Despite the summit being covered in cloud there were plenty of cars parked in the Stac Pollaidh car park whose owners were presumably climbing it or walking around the circular path which was constructed by The John Muir Trust. Back on the A835 we entered Wester Ross, got to Ullapool and found the campsite which lies on the point overlooking Loch Broom. The Rhue Lighthouse is in the distance and only visible in some lights. The last time I was in Ullapool was many years ago when we took the ferry from here to visit some friends who lived in Stornoway on Lewis. The town was established in 1788 by the British Fisheries Association and built on a grid system. The afternoon was quite warm so we sat outside the Arch Inn with a cold beer and a view up Loch Broom.
The following morning, I saw the first ferry of the week come down the loch.
A little later on it was loading up for the return trip.
We walked past the harbour
and then back through town, visiting the local bookshops and picking up supplies. The village clock stands in Quay Street and is said to be the most-photographed clock in the Highlands but I did not bother. After lunch the morning rain had disappeared and I had a sunny walk on the beach.
We left Edinburgh on a very misty morning to recommence our tour of the coast at Scourie where we finished in late April. After we stopped at Pitlochry for coffee, the sun and blue sky appeared. We had lunch at a viewpoint near Easter Fearn which had good views over the Dornoch Firth.
Eventually we arrived in Scourie and settled into the campsite. I had a walk around the bay and the harbour.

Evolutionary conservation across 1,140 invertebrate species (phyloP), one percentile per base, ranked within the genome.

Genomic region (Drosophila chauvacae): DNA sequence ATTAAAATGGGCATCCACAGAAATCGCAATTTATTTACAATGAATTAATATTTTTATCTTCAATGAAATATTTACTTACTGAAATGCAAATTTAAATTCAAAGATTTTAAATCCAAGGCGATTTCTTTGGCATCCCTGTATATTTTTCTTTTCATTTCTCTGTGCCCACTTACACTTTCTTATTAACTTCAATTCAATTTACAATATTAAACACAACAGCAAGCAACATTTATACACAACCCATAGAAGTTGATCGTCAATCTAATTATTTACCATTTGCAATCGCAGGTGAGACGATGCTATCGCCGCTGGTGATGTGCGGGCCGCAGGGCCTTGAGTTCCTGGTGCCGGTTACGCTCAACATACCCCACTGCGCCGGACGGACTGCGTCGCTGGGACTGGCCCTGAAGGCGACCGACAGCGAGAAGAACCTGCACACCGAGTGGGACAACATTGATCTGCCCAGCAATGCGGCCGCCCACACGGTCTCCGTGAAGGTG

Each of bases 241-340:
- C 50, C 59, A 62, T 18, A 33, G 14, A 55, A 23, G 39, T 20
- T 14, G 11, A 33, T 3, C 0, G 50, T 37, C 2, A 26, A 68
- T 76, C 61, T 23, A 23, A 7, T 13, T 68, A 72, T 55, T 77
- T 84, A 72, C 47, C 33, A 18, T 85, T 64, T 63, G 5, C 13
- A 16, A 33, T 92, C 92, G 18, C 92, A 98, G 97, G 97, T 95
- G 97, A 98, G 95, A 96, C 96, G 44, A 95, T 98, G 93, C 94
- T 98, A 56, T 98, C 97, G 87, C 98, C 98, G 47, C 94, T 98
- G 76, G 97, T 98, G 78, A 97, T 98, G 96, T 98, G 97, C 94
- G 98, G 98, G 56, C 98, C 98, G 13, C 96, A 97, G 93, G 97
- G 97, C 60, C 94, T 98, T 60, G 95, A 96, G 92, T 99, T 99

Later in the evening I watched the sun go down.
The next morning, we continued down the A894 past several small lochs and Lower Badcall where there was a fish farm. There was a viewpoint looking towards Assynt.
The road continued downhill to Kylesku Bridge.
A side road runs past the houses, the fishing pier and ends at the slipway.
There are views of the Assynt Mountains.
The name Assynt is derived from a Norse word meaning ‘rocky ridge’. The Vikings ruled here over 1,000 years ago. Most of the place names however, are derived from Gaelic. Near Unapool was a good view of the rock strata across the water. The area is part of a Geo Park.
Shortly afterwards we diverted onto the B869 which is a windy single-track road into Northern Assynt. The first village we came to was Drumbeg which had views over Eddrachills Bay
and a sight often seen in Scotland, an abandoned croft.
Most of this part of Assynt is owned by the Assynt Crofters Trust who bought 21,000 acres of the North Assynt Estate in 1993. They own the fishing rights (and sell permits) and have undertaken conservation projects near Achmelvich. They also run a Hydroelectricity project. Past Drumbeg we took the minor road to Stoer Head lighthouse.
Cattle we grazing around it
and there were views from the headland.
Back on the B869 we passed through Clashnessie and then arrived at our base for two nights: Clachtoll Beach Campsite. Clachtoll is a crofting township and many years ago sheep outnumbered people by 25:1. The campsite is family-run and they have free range chickens next to the site with sheep grazing nearby. The beach is a short walk down a track with a couple of paths down to the sand. I went down on our first morning when it was quiet and enjoyed a wander. The rock at the end of the headland below is known as ‘The Spilt Rock’.
I did some beach combing around the boating pier where I found some small shells and pieces of sea glass to add to my collections.
A fish and chip trailer arrives on many evenings so we treated ourselves to that on our last night. Afterwards I had another beach walk during the half hour before sunset.
On our way to spend a couple of nights in our van in Findhorn, we stopped in Elgin to stay in a B&B recommended by some friends. South of the A9 before we diverted up Speyside, we passed Glen Feshie which sits on the side of the Cairngorm Massif. I had recently read an article about 200 people from there who emigrated to Canada in the early 1830s and established a town called Badenoch on the shores of Lake Ontario. They cleared the heavily forested land and threatened the livelihood of the local indigenous people, the Mississaugas, a nomadic people whose traditional migratory routes were cut off. The immigrant community grew with additional English and German settlers. It is hard to believe that people who had grown up with the consequences of the clearances in Scotland could do this to the local people.